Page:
Humpback chub doing "remarkably well" in Grand Canyon

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Humpback chub doing "remarkably well" in Grand Canyon

  • EMERY COWAN Sun Staff Reporter
  • 19 hrs ago


    This undated photo provided by the U.S. Fish and Wildlife Service shows a humpback chub in the Colorado River basin in Grand Canyon National Park in Arizona. The USFWS said Thursday, March 22, 2018 that it no longer considers the fish on the brink of extinction and will consider reclassifying the humpback chub as threatened within the next year. Federal officials say managing the flow of water from dams on the river and its tributaries, and removing fish that feed on humpback chub have helped boost numbers. But they say the species won't fully recover without more work. (Travis Francis/U.S. Fish and Wildlife Service via AP)

    The federal proposal to reclassify the humpback chub from endangered to the less severe “threatened” status is a rare conservation win for native fish in Arizona, the state’s native aquatics program manager said.
    “Not many species of native fish have been downlisted due to recovery efforts in Arizona, so it’s a really big success under the Endangered Species Act,” said Julie Carter, who works under the Arizona Game and Fish Department.
    A downlisting of the chub wouldn’t change any of the current efforts to conserve and promote the fish, state and federal officials said. But it would allow state agencies more flexibility and reduces regulations associated with managing the chub, Carter said.

    The Grand Canyon population of chub is doing “remarkably well,” said Scott Rogers, an aquatic wildlife program manager with the Arizona Game and Fish Department. The population began to grow in 2007 and has since stabilized at about 12,000 adult fish.
    On top of that, managers have logged a more recent increase in chub abundance far downstream of the current population epicenter around the Little Colorado River, said the U.S. Fish and Wildlife Service’s Kirk Young.
    Surveyors used to catch one, two or three fish below Diamond Creek, which runs through the Hualapai Reservation, Young said. Now they are catching hundreds of fish in that area, he said.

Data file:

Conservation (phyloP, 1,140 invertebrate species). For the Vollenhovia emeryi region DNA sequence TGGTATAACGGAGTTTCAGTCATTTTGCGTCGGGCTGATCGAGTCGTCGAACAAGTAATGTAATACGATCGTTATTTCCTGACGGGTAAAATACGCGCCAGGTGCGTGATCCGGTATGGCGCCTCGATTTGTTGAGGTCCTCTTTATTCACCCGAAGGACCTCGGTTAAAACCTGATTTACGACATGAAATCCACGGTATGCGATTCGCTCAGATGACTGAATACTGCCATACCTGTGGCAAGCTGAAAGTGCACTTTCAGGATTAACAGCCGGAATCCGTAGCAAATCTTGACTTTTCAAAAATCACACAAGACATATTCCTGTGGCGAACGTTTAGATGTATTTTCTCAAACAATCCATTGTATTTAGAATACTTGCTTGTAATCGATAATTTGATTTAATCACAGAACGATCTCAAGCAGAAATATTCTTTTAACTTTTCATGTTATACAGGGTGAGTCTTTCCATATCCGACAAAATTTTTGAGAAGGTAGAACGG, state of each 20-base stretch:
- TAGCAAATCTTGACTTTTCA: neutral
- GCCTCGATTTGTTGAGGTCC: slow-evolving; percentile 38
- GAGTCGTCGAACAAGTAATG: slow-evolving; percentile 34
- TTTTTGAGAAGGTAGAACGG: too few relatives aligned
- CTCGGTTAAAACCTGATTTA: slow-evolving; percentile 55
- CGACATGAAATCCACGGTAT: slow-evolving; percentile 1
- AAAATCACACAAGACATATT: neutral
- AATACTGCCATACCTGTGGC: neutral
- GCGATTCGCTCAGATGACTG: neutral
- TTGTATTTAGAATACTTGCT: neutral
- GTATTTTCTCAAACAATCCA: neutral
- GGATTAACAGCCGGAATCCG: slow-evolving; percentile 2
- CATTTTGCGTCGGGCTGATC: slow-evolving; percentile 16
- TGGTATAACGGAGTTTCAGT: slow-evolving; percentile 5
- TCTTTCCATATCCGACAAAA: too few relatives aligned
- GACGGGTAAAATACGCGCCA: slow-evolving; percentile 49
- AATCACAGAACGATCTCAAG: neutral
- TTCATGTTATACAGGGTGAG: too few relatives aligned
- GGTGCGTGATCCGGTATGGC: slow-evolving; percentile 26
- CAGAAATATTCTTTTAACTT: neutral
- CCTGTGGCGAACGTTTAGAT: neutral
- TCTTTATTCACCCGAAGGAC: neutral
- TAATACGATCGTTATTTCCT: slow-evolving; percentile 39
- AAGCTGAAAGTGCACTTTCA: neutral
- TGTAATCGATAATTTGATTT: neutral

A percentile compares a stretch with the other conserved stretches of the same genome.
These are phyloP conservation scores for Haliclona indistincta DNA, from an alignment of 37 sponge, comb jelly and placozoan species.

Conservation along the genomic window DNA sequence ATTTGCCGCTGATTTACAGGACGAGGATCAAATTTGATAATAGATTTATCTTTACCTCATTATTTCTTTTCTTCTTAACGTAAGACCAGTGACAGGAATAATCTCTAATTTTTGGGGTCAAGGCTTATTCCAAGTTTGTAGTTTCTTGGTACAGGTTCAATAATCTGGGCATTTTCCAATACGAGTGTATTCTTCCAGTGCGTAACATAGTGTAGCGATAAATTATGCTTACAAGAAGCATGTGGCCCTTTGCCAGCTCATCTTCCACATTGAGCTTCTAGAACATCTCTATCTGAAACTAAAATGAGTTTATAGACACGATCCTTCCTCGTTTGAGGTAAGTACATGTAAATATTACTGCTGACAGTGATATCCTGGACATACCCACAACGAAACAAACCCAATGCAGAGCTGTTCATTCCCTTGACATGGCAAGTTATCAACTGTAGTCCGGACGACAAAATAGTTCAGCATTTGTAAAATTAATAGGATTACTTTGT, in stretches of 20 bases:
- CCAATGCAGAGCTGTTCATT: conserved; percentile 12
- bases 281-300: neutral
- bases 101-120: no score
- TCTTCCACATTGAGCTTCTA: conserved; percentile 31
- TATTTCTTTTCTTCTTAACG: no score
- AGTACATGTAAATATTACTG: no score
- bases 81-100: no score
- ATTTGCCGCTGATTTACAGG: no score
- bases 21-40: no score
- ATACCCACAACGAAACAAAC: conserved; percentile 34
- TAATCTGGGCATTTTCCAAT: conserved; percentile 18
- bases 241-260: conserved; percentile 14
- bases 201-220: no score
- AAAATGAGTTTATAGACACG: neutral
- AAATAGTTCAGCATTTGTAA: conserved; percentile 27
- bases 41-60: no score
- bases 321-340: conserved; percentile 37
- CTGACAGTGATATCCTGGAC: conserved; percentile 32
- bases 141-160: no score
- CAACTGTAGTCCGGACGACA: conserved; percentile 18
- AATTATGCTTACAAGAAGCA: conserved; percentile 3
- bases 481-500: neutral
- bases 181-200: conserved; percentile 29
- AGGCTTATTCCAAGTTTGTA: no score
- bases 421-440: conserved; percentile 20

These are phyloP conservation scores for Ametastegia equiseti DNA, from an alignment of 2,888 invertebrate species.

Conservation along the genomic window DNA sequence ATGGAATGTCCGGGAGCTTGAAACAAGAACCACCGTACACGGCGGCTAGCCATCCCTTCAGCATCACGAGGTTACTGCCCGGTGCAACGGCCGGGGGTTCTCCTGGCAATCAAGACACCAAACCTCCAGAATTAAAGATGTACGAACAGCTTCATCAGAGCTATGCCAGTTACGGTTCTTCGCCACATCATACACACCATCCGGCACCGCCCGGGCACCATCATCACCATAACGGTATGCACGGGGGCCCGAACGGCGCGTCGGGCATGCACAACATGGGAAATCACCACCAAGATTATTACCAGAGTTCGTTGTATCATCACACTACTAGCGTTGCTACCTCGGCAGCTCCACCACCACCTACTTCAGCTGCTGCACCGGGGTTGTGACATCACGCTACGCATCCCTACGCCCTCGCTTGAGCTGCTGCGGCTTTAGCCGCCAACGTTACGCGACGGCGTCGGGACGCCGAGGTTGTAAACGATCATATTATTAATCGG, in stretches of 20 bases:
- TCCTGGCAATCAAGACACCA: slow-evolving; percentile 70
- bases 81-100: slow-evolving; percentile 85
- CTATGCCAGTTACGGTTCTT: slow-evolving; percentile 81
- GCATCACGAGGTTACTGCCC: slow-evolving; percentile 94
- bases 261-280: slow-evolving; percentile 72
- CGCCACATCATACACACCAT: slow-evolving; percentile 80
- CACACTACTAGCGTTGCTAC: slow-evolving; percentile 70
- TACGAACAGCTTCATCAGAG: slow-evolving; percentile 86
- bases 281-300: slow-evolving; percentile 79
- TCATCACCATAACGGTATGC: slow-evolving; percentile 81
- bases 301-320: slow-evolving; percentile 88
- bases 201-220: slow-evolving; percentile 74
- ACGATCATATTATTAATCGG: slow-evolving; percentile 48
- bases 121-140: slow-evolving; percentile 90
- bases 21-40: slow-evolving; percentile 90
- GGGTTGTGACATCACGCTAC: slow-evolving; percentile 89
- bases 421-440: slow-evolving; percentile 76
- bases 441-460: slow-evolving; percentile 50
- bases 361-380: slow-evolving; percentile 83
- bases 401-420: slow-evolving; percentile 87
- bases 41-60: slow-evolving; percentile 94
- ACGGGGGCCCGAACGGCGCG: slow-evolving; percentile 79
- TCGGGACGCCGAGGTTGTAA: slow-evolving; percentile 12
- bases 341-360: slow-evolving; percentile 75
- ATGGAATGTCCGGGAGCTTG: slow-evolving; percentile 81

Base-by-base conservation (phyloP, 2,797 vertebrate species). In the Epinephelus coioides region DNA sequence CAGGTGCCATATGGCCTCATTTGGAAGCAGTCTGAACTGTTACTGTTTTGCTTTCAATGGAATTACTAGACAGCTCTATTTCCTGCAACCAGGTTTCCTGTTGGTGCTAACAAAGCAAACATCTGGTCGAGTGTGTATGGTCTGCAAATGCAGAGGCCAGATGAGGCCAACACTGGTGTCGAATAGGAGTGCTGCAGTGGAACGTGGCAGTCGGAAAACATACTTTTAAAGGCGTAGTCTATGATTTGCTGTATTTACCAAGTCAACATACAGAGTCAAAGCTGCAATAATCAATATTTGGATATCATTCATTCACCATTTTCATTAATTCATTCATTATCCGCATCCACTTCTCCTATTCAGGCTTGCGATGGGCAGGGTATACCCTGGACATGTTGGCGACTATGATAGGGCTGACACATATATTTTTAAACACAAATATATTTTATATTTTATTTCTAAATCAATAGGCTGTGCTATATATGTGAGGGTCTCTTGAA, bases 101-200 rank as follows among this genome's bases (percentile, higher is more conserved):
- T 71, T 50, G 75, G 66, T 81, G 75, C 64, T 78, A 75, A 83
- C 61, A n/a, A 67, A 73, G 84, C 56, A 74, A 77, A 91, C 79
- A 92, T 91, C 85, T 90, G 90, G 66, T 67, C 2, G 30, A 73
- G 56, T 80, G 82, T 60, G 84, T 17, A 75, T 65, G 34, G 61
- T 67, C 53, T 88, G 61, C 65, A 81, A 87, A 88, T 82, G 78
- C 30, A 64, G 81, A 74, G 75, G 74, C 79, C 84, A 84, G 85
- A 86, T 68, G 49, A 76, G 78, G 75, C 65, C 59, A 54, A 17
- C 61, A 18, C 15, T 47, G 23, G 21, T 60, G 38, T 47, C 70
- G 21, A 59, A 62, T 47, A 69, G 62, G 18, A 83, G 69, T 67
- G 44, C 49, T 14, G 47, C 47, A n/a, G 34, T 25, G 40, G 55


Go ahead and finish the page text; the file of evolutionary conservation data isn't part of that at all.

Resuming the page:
Establishing a second, distinct chub population in the Grand Canyon would be an important milestone for the species' recovery because it would serve as a backup in case something ever happened to the fish living upstream, Young said.

    He said several factors could be helping boost the species' populations in the Grand Canyon, including warmer water temperatures in the mainstem Colorado River and regular efforts to transport young fish to better habitat in the Little Colorado River.

    At the same time, warmer water coming from Lake Powell could help nonnative invasive fish gain a foothold in canyon, which could be disastrous for the chub, Young said.
    Experiments with high flow releases from Glen Canyon Dam, meant to flush sediment into the Colorado River, haven’t had a noticeable effect one way or another on the humpback chub, several experts said.
    Carter said there are likely thousands of people — from agencies to tribes to graduate students — who have worked on chub conservation over the years.
    The U.S. Fish and Wildlife Service’s downlisting proposal demonstrates progress for those collaborative efforts, said Tom Chart, director of the agency’s Upper Colorado River Endangered Fish Recovery Program.
    “It really doesn't lessen the concern Fish and Wildlife has with this species in my mind,” Chart said. “It just might convey to our stakeholders that we are on the right track here.”

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